An icebreaker is an activity you can use at the beginning of a meeting to make attendees more comfortable with each other, encouraging them to speak up, listen up, join in, and open up to new ideas.
What Is an Icebreaker?
An icebreaker is an activity or game designed to "break the ice" between attendees in a meeting. In general, it is used at the beginning of the session to introduce participants to each other, get them relaxed and energized for the upcoming activities.
Icebreakers are unrestricted to the beginning of a meeting, neither to a random group of attendees. You can use one at the start, during, and at the end of the session. Icebreakers also help with setting a safe space for attendees (even for familiar ones) to learn and share.
Why You Might Want Use Icebreakers?
Source: Icebreakers example
Icebreakers are fun and remarkable ways to start meetings or training sessions. They are a versatile and adaptable tool used to make the attendees more comfortable with each other, encouraging them to speak up, listen up, join in, and open up to new ideas.
These activities foster networking and a sense of community due to the experience exchange. They can set the tone for the upcoming session and give participants ownership of the learning, with no pressure or high expectations.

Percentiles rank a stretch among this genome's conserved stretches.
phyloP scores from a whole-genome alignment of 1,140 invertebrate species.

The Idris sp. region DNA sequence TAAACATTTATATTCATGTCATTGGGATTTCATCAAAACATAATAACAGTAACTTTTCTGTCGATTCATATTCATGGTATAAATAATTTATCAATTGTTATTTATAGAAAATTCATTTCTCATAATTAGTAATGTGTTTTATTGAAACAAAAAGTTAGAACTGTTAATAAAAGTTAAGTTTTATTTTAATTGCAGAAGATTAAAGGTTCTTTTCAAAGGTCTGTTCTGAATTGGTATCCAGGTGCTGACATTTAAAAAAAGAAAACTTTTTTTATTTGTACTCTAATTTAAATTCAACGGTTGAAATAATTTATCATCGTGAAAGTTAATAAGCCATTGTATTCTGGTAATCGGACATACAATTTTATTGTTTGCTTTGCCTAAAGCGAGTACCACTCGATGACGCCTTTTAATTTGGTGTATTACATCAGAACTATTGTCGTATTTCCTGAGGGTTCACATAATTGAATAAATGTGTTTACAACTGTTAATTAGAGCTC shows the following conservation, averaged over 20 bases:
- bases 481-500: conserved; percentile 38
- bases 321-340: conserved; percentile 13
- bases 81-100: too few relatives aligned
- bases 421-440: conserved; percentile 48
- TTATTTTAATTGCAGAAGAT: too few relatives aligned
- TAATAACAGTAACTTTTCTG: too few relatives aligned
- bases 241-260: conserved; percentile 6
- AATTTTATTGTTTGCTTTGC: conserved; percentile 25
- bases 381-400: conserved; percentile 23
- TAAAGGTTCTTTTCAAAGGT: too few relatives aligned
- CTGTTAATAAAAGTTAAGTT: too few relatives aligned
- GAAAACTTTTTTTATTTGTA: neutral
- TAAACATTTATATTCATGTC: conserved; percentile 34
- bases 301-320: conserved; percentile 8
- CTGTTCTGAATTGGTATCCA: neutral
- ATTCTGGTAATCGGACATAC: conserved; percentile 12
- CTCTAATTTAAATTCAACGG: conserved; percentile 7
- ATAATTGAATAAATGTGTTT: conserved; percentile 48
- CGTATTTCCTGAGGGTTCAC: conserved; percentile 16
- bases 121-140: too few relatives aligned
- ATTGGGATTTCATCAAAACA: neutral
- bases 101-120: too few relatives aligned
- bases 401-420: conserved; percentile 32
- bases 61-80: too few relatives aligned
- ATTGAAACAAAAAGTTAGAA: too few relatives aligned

Problems Icebreakers Help to Solve
- Higher anxiety and stress levels pre-meeting
- Low interaction with unknown colleagues
- Low engagement to speak up
- Demotivated team
- Decrease in energy levels during non meaningful meetings
- Toxic Team Culture
How to Implement Icebreakers?
One of the best places to find an icebreaker is online. However, you should be careful since they are often tagged with abstract attributes (e.g.: fun, simple, fail-safe), which might be misleading. When looking for an icebreaker, you must have in mind the goal you want to achieve, the time to be spent, and if it will help or not to achieve the goal.
Bellow, are some examples of how to choose icebreakers aiming for a specific goal.
If your goal is to introduce participants (or enhance their interactions), the chosen activity should focus on the individual presentations and establishing a bonding way between attendees.
If the aim is to introduce the meeting topic, you may want a fun activity, or even something more casual and thoughtful. For example, something related to questions and answers that prepare people for the following experiences.
If the main goal is to help a group to form a team, probably icebreakers that enforce teamwork, trust, and communication will be the best approach.
As already said, there is plenty of online sites teaching the most diverse activities, but if you are looking for a quick start, I would like to recommend the following ones as guidance for your journey on the icebreakers world.
Another perfect place to find out this type of activity is your imagination. With it, you can create brand new ones, repurpose old ones, combine them, adapt and enhance existing ones, improve them to be used remotely, and so on. If you would like inspiration or some guidance on how to create a brand new icebreaker, you can check here.
Common Pitfalls of Icebreakers
- Some of them you can not use online
- They can easily be misused, making people feel uncomfortable or displease
- Introverts may not engage
Resources for Icebreakers
More icebreakers examples:
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